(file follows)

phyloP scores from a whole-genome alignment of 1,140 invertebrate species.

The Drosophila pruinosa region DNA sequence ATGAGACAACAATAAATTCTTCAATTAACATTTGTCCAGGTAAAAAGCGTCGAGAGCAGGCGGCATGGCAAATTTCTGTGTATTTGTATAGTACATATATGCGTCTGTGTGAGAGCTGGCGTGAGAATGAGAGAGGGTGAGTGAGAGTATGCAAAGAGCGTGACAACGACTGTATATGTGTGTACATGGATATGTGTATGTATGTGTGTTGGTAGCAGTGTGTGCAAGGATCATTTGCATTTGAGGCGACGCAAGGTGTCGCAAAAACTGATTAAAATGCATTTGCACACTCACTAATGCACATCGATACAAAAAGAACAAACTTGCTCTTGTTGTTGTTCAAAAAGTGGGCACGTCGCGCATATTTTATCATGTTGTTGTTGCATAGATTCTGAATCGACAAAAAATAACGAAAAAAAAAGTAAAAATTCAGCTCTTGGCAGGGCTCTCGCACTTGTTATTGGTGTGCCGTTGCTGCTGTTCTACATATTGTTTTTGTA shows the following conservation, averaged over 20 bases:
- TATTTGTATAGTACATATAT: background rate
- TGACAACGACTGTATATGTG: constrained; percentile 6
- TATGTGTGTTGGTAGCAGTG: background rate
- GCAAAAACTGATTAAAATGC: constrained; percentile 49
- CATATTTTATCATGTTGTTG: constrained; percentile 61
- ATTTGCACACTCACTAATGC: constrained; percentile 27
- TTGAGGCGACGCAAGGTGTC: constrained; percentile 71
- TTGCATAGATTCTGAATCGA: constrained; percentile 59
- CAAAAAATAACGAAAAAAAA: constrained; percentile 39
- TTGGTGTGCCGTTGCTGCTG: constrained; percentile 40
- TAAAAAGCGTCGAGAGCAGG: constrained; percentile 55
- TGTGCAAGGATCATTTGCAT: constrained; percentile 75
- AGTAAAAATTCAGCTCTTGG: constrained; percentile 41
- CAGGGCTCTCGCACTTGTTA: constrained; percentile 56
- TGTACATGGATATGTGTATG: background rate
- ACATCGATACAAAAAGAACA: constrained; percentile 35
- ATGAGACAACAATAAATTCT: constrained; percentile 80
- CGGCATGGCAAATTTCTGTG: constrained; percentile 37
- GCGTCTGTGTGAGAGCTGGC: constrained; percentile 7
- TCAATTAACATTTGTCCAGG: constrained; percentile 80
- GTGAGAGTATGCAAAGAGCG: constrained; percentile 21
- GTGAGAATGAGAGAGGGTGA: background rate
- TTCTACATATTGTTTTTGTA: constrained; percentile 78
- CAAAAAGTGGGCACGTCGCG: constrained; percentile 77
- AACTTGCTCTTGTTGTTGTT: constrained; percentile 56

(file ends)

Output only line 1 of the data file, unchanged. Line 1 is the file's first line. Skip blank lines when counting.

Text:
phyloP scores from a whole-genome alignment of 1,140 invertebrate species.